The Leafs made a hire I liked. Crazy, I know!


I wasn’t able to get to it on the weekend, but I’d like to expand on a few tweets I made after the Leafs hired Peter Horachek as an assistant coach. I really like the hire. Horachek was a coach who got certain results in Florida (huh? you might ask) that I don’t think a lot of coaches would.

I don’t know too much about Horachek’s system, or what have you. I could really care less about what a coach does with certain players. One of my biggest gripes with Carlyle is that he won’t let Jake Gardiner be Jake Gardiner or Nazem Kadri be Nazem Kadri. He’s intent on making every line but his first line play like his Samuel Pahlsson line from the Stanley Cup year. Good coaches adapt to the roster they have and can succeed a number of different ways, rather than take a game plan and tailor the roster to the game plan, they start with the players and build around that.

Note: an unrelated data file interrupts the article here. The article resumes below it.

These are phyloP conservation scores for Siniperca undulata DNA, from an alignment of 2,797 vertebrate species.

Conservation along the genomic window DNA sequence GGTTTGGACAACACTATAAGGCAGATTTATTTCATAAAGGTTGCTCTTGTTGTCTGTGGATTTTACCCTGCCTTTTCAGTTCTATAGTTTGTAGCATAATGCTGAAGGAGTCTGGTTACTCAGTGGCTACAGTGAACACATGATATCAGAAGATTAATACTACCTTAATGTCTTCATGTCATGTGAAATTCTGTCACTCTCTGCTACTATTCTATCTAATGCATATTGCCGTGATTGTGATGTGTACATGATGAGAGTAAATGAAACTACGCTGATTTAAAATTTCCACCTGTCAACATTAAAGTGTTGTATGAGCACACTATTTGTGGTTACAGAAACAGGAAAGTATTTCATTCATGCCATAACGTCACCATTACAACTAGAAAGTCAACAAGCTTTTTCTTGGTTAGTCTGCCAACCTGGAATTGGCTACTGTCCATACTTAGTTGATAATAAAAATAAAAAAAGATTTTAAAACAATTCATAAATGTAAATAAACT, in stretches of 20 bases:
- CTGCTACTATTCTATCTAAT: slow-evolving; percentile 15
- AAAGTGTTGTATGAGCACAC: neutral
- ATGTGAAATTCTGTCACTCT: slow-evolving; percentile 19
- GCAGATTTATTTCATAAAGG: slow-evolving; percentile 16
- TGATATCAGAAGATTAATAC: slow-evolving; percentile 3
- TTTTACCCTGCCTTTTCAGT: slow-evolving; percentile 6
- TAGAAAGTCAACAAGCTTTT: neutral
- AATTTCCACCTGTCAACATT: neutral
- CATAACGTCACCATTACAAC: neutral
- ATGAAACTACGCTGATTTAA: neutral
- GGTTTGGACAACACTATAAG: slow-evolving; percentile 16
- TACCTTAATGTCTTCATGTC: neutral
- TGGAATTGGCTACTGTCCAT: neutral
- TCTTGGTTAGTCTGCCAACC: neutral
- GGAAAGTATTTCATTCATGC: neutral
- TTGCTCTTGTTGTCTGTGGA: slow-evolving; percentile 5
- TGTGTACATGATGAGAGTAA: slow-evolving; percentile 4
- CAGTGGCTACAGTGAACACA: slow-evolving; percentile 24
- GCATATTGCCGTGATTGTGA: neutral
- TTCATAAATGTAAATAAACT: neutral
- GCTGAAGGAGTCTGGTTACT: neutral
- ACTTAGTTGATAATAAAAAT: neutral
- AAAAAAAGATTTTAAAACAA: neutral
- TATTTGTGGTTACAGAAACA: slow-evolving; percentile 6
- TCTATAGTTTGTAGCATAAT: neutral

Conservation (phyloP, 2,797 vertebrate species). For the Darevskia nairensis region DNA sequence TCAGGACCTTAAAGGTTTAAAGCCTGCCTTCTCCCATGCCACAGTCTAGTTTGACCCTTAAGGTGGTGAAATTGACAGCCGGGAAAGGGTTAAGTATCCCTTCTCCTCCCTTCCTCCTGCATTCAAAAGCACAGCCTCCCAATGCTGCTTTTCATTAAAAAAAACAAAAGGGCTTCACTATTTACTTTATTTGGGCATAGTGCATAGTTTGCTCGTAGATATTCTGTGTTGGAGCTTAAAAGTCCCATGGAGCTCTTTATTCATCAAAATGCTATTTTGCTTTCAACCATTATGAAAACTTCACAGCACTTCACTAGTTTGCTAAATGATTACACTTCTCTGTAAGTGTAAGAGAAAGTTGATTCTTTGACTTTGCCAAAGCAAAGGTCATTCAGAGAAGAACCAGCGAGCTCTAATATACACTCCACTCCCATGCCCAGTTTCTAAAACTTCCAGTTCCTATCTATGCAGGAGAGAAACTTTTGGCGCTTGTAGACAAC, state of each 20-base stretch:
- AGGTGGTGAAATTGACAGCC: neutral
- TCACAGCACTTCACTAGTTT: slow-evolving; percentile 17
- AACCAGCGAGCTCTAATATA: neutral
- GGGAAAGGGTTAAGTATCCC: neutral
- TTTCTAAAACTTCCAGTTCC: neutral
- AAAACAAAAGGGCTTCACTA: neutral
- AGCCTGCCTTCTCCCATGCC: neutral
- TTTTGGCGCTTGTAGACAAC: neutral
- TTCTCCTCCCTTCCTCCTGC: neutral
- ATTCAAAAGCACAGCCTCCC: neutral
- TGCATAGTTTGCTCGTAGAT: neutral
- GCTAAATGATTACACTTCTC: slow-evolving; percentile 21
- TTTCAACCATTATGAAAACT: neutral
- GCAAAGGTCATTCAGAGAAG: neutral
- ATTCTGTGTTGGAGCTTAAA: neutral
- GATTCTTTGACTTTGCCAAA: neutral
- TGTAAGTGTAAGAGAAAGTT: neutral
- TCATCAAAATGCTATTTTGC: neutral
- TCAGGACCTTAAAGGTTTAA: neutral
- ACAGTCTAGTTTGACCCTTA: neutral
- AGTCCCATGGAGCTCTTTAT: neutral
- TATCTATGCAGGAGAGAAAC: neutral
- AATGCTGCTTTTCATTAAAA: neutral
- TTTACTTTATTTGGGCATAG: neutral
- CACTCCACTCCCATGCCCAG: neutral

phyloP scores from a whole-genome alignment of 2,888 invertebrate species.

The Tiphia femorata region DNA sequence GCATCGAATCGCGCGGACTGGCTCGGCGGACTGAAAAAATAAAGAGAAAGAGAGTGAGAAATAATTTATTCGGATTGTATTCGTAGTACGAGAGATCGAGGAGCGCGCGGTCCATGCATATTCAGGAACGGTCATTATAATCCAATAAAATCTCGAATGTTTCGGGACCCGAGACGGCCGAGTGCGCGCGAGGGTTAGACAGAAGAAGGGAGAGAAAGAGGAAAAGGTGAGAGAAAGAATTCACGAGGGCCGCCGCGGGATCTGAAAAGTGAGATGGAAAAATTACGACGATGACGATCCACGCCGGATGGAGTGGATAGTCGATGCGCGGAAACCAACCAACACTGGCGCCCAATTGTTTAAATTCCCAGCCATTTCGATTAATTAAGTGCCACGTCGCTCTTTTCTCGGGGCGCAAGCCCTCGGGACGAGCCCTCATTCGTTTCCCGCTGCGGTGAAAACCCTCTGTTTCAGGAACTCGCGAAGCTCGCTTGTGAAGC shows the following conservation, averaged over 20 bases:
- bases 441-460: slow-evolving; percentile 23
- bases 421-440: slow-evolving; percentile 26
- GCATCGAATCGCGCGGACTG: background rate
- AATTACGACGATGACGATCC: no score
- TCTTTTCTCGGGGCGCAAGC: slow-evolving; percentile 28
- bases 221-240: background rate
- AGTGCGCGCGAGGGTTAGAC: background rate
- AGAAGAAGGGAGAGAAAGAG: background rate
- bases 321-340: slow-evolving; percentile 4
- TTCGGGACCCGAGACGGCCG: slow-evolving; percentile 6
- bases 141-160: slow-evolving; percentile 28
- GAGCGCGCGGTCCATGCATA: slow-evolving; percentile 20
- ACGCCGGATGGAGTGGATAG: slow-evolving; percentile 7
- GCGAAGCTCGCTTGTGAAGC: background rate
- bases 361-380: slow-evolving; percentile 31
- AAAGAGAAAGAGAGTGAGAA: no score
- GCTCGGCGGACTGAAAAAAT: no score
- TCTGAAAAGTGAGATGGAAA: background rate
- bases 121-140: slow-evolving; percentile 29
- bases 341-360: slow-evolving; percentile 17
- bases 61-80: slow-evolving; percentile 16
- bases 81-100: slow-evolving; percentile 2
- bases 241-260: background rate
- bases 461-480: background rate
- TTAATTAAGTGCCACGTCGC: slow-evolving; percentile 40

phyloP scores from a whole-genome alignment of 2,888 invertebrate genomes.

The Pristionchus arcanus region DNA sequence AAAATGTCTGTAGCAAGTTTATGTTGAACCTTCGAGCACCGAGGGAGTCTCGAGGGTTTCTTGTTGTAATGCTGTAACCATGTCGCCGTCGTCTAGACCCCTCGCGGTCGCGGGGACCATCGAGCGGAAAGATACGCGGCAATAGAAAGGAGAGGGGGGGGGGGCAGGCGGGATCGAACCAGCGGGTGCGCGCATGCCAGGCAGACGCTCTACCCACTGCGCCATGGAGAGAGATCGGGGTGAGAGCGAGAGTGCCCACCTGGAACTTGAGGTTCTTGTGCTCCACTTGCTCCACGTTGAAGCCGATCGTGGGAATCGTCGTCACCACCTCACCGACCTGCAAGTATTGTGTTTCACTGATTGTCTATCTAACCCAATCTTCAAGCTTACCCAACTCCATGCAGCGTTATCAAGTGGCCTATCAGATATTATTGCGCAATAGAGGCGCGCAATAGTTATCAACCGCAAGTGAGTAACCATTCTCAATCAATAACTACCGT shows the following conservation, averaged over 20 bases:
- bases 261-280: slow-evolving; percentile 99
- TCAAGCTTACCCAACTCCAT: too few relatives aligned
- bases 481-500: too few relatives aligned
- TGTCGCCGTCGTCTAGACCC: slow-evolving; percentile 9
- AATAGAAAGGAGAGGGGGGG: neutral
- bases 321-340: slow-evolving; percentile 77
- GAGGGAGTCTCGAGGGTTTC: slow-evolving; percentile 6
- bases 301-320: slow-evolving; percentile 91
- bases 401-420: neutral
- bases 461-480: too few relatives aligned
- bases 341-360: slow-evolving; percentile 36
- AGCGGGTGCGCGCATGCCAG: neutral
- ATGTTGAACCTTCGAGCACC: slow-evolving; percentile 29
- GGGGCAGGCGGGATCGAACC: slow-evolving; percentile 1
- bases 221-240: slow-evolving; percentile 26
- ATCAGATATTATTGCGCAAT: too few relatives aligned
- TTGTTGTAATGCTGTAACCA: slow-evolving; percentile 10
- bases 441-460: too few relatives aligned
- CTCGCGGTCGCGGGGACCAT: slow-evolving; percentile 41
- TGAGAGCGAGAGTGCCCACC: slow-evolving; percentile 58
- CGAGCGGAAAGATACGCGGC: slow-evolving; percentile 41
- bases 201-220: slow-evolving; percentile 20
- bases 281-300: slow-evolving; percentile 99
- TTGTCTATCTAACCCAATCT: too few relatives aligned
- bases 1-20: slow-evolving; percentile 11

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But you don’t need to overcoach (I selected the above image because the funniest scene in Space Jam is where Bill Murray shows up with some grand play design to help the Toon Squad win, but his plan essentially comes down to ‘get Michael Jordan the ball’. Jordan reminds Murray that the team is on defence, so Jordan’s alternate plan is essentially ‘get me the ball’). Coaching can be important. Coaches dictate matchups and the odd set play, but ultimately I think a lot of coaches would improve overnight if they removed themselves from the game and let the players be themselves. Give the Chicago Blackhawks Carlyle and they’d still win close to 50 games—give the Leafs Joel Quenneville and the Leafs would still win closer to 40.